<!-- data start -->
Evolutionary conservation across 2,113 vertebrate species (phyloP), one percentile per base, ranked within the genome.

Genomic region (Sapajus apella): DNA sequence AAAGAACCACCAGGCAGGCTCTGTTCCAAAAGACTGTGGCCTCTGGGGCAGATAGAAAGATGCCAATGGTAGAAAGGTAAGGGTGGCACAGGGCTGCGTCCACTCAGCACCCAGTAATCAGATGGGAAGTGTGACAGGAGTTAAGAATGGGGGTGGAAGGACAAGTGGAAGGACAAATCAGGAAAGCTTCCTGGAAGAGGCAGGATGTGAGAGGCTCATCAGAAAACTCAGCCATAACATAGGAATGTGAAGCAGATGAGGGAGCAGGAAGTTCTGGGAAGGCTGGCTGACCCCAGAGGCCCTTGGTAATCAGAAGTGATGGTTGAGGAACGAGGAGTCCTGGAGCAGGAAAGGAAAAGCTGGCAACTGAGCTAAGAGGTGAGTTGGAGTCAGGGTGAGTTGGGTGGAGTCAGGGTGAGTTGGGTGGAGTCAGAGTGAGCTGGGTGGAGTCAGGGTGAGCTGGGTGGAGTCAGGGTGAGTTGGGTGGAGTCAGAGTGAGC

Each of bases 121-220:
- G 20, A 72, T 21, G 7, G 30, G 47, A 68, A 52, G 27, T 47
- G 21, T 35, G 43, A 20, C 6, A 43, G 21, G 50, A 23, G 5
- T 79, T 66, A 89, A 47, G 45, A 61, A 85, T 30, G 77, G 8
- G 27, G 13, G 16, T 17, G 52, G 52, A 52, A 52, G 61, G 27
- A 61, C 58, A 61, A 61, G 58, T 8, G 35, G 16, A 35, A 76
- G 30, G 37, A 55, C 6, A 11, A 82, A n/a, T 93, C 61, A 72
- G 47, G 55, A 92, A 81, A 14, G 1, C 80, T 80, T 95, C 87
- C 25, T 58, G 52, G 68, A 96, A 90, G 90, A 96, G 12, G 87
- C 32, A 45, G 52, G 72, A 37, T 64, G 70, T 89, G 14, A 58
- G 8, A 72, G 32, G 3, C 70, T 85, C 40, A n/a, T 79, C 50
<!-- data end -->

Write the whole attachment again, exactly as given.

Evolutionary conservation across 2,113 vertebrate species (phyloP), one percentile per base, ranked within the genome.

Genomic region (Sapajus apella): DNA sequence AAAGAACCACCAGGCAGGCTCTGTTCCAAAAGACTGTGGCCTCTGGGGCAGATAGAAAGATGCCAATGGTAGAAAGGTAAGGGTGGCACAGGGCTGCGTCCACTCAGCACCCAGTAATCAGATGGGAAGTGTGACAGGAGTTAAGAATGGGGGTGGAAGGACAAGTGGAAGGACAAATCAGGAAAGCTTCCTGGAAGAGGCAGGATGTGAGAGGCTCATCAGAAAACTCAGCCATAACATAGGAATGTGAAGCAGATGAGGGAGCAGGAAGTTCTGGGAAGGCTGGCTGACCCCAGAGGCCCTTGGTAATCAGAAGTGATGGTTGAGGAACGAGGAGTCCTGGAGCAGGAAAGGAAAAGCTGGCAACTGAGCTAAGAGGTGAGTTGGAGTCAGGGTGAGTTGGGTGGAGTCAGGGTGAGTTGGGTGGAGTCAGAGTGAGCTGGGTGGAGTCAGGGTGAGCTGGGTGGAGTCAGGGTGAGTTGGGTGGAGTCAGAGTGAGC

Each of bases 121-220:
- G 20, A 72, T 21, G 7, G 30, G 47, A 68, A 52, G 27, T 47
- G 21, T 35, G 43, A 20, C 6, A 43, G 21, G 50, A 23, G 5
- T 79, T 66, A 89, A 47, G 45, A 61, A 85, T 30, G 77, G 8
- G 27, G 13, G 16, T 17, G 52, G 52, A 52, A 52, G 61, G 27
- A 61, C 58, A 61, A 61, G 58, T 8, G 35, G 16, A 35, A 76
- G 30, G 37, A 55, C 6, A 11, A 82, A n/a, T 93, C 61, A 72
- G 47, G 55, A 92, A 81, A 14, G 1, C 80, T 80, T 95, C 87
- C 25, T 58, G 52, G 68, A 96, A 90, G 90, A 96, G 12, G 87
- C 32, A 45, G 52, G 72, A 37, T 64, G 70, T 89, G 14, A 58
- G 8, A 72, G 32, G 3, C 70, T 85, C 40, A n/a, T 79, C 50